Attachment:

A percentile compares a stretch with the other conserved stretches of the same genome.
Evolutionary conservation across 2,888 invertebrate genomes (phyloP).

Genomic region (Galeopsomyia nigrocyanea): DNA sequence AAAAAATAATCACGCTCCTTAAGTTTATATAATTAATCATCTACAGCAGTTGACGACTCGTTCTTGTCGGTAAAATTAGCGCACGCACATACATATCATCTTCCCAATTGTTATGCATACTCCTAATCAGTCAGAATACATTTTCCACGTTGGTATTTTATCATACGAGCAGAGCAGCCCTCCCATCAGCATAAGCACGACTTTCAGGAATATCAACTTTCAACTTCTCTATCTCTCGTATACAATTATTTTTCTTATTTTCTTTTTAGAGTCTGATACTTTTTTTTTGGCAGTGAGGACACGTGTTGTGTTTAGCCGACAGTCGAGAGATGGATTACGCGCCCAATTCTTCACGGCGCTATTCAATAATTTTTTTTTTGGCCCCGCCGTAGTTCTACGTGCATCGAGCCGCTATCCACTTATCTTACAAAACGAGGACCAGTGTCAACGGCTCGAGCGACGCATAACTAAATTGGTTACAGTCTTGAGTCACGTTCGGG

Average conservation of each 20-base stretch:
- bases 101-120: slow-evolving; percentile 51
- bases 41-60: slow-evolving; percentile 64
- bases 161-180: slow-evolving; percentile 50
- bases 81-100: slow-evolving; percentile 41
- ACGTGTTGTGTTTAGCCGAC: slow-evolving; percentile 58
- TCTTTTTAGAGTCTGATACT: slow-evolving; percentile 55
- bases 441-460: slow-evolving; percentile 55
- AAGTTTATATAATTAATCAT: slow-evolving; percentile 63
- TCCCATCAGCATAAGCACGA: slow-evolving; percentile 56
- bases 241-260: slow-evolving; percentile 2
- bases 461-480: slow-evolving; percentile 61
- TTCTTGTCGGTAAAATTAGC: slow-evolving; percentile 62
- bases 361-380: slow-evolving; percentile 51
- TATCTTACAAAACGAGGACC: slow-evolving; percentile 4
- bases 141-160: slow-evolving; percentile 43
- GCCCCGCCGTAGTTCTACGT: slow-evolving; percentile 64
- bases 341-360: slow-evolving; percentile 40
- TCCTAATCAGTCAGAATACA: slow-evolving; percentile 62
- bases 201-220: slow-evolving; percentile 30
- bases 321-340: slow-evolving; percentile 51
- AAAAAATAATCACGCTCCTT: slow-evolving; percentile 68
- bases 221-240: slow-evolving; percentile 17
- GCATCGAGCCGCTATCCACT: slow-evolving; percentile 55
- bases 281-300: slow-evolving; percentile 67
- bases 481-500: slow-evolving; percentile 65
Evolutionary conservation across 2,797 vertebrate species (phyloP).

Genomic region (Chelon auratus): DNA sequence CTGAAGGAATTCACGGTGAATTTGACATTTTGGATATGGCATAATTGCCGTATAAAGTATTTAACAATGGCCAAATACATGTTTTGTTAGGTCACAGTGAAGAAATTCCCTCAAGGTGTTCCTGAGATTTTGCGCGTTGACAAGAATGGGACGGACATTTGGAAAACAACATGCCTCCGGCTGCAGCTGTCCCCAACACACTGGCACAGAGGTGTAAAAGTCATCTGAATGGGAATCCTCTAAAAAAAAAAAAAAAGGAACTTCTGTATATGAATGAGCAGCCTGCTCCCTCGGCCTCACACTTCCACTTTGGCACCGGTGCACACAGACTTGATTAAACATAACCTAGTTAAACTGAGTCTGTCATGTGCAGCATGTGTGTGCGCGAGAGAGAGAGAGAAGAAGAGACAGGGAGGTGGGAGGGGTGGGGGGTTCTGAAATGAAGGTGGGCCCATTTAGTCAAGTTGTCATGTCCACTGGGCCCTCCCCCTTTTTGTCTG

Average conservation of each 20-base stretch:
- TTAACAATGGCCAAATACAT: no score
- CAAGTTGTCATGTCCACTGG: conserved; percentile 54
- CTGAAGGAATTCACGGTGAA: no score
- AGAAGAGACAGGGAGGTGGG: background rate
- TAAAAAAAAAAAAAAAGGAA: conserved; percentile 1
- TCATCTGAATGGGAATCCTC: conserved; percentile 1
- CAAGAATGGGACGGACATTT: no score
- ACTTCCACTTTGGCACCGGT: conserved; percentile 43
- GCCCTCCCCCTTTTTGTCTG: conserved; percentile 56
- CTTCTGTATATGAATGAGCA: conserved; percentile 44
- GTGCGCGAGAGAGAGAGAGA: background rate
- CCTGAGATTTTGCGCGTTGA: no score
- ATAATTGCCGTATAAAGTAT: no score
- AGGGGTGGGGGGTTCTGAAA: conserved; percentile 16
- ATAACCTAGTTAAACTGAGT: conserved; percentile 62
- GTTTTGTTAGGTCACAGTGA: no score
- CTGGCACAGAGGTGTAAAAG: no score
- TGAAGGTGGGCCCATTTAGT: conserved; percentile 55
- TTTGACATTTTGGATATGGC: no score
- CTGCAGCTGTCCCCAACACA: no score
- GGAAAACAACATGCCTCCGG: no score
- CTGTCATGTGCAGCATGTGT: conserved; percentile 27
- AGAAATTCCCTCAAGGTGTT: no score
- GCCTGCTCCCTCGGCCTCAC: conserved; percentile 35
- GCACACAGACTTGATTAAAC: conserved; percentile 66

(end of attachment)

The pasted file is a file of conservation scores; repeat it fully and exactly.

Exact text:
A percentile compares a stretch with the other conserved stretches of the same genome.
Evolutionary conservation across 2,888 invertebrate genomes (phyloP).

Genomic region (Galeopsomyia nigrocyanea): DNA sequence AAAAAATAATCACGCTCCTTAAGTTTATATAATTAATCATCTACAGCAGTTGACGACTCGTTCTTGTCGGTAAAATTAGCGCACGCACATACATATCATCTTCCCAATTGTTATGCATACTCCTAATCAGTCAGAATACATTTTCCACGTTGGTATTTTATCATACGAGCAGAGCAGCCCTCCCATCAGCATAAGCACGACTTTCAGGAATATCAACTTTCAACTTCTCTATCTCTCGTATACAATTATTTTTCTTATTTTCTTTTTAGAGTCTGATACTTTTTTTTTGGCAGTGAGGACACGTGTTGTGTTTAGCCGACAGTCGAGAGATGGATTACGCGCCCAATTCTTCACGGCGCTATTCAATAATTTTTTTTTTGGCCCCGCCGTAGTTCTACGTGCATCGAGCCGCTATCCACTTATCTTACAAAACGAGGACCAGTGTCAACGGCTCGAGCGACGCATAACTAAATTGGTTACAGTCTTGAGTCACGTTCGGG

Average conservation of each 20-base stretch:
- bases 101-120: slow-evolving; percentile 51
- bases 41-60: slow-evolving; percentile 64
- bases 161-180: slow-evolving; percentile 50
- bases 81-100: slow-evolving; percentile 41
- ACGTGTTGTGTTTAGCCGAC: slow-evolving; percentile 58
- TCTTTTTAGAGTCTGATACT: slow-evolving; percentile 55
- bases 441-460: slow-evolving; percentile 55
- AAGTTTATATAATTAATCAT: slow-evolving; percentile 63
- TCCCATCAGCATAAGCACGA: slow-evolving; percentile 56
- bases 241-260: slow-evolving; percentile 2
- bases 461-480: slow-evolving; percentile 61
- TTCTTGTCGGTAAAATTAGC: slow-evolving; percentile 62
- bases 361-380: slow-evolving; percentile 51
- TATCTTACAAAACGAGGACC: slow-evolving; percentile 4
- bases 141-160: slow-evolving; percentile 43
- GCCCCGCCGTAGTTCTACGT: slow-evolving; percentile 64
- bases 341-360: slow-evolving; percentile 40
- TCCTAATCAGTCAGAATACA: slow-evolving; percentile 62
- bases 201-220: slow-evolving; percentile 30
- bases 321-340: slow-evolving; percentile 51
- AAAAAATAATCACGCTCCTT: slow-evolving; percentile 68
- bases 221-240: slow-evolving; percentile 17
- GCATCGAGCCGCTATCCACT: slow-evolving; percentile 55
- bases 281-300: slow-evolving; percentile 67
- bases 481-500: slow-evolving; percentile 65
Evolutionary conservation across 2,797 vertebrate species (phyloP).

Genomic region (Chelon auratus): DNA sequence CTGAAGGAATTCACGGTGAATTTGACATTTTGGATATGGCATAATTGCCGTATAAAGTATTTAACAATGGCCAAATACATGTTTTGTTAGGTCACAGTGAAGAAATTCCCTCAAGGTGTTCCTGAGATTTTGCGCGTTGACAAGAATGGGACGGACATTTGGAAAACAACATGCCTCCGGCTGCAGCTGTCCCCAACACACTGGCACAGAGGTGTAAAAGTCATCTGAATGGGAATCCTCTAAAAAAAAAAAAAAAGGAACTTCTGTATATGAATGAGCAGCCTGCTCCCTCGGCCTCACACTTCCACTTTGGCACCGGTGCACACAGACTTGATTAAACATAACCTAGTTAAACTGAGTCTGTCATGTGCAGCATGTGTGTGCGCGAGAGAGAGAGAGAAGAAGAGACAGGGAGGTGGGAGGGGTGGGGGGTTCTGAAATGAAGGTGGGCCCATTTAGTCAAGTTGTCATGTCCACTGGGCCCTCCCCCTTTTTGTCTG

Average conservation of each 20-base stretch:
- TTAACAATGGCCAAATACAT: no score
- CAAGTTGTCATGTCCACTGG: conserved; percentile 54
- CTGAAGGAATTCACGGTGAA: no score
- AGAAGAGACAGGGAGGTGGG: background rate
- TAAAAAAAAAAAAAAAGGAA: conserved; percentile 1
- TCATCTGAATGGGAATCCTC: conserved; percentile 1
- CAAGAATGGGACGGACATTT: no score
- ACTTCCACTTTGGCACCGGT: conserved; percentile 43
- GCCCTCCCCCTTTTTGTCTG: conserved; percentile 56
- CTTCTGTATATGAATGAGCA: conserved; percentile 44
- GTGCGCGAGAGAGAGAGAGA: background rate
- CCTGAGATTTTGCGCGTTGA: no score
- ATAATTGCCGTATAAAGTAT: no score
- AGGGGTGGGGGGTTCTGAAA: conserved; percentile 16
- ATAACCTAGTTAAACTGAGT: conserved; percentile 62
- GTTTTGTTAGGTCACAGTGA: no score
- CTGGCACAGAGGTGTAAAAG: no score
- TGAAGGTGGGCCCATTTAGT: conserved; percentile 55
- TTTGACATTTTGGATATGGC: no score
- CTGCAGCTGTCCCCAACACA: no score
- GGAAAACAACATGCCTCCGG: no score
- CTGTCATGTGCAGCATGTGT: conserved; percentile 27
- AGAAATTCCCTCAAGGTGTT: no score
- GCCTGCTCCCTCGGCCTCAC: conserved; percentile 35
- GCACACAGACTTGATTAAAC: conserved; percentile 66